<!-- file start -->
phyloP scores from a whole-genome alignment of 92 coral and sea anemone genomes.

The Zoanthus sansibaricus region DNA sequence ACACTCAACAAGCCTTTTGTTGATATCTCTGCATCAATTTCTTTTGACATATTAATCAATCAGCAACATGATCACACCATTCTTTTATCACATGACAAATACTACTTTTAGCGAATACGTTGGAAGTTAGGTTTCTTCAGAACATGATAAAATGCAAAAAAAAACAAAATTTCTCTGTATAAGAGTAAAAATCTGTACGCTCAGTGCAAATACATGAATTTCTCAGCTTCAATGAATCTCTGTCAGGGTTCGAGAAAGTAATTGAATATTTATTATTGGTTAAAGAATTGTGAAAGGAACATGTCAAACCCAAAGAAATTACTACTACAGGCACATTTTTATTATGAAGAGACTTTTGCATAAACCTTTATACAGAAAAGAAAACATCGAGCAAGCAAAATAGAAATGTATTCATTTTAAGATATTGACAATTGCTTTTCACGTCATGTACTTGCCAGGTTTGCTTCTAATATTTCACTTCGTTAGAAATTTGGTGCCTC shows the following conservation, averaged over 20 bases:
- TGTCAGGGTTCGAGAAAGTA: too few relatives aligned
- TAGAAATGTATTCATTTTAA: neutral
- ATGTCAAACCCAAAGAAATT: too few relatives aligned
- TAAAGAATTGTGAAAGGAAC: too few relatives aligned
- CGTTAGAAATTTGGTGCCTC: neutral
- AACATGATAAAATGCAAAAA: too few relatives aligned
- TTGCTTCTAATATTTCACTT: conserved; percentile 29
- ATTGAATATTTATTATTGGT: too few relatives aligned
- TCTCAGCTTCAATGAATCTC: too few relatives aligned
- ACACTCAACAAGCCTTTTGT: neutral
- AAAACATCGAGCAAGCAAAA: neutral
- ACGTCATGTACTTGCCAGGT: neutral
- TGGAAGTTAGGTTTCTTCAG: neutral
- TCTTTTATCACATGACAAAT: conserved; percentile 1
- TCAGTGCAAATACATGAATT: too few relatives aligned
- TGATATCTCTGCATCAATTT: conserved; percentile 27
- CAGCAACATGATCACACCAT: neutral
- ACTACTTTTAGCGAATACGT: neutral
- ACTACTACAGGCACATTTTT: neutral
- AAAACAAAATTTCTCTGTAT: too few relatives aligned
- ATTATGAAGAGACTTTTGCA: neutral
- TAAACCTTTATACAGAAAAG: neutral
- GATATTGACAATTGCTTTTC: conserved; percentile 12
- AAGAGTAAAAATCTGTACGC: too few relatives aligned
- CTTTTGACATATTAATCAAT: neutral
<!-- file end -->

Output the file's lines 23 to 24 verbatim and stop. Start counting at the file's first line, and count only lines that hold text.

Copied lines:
- ATTATGAAGAGACTTTTGCA: neutral
- TAAACCTTTATACAGAAAAG: neutral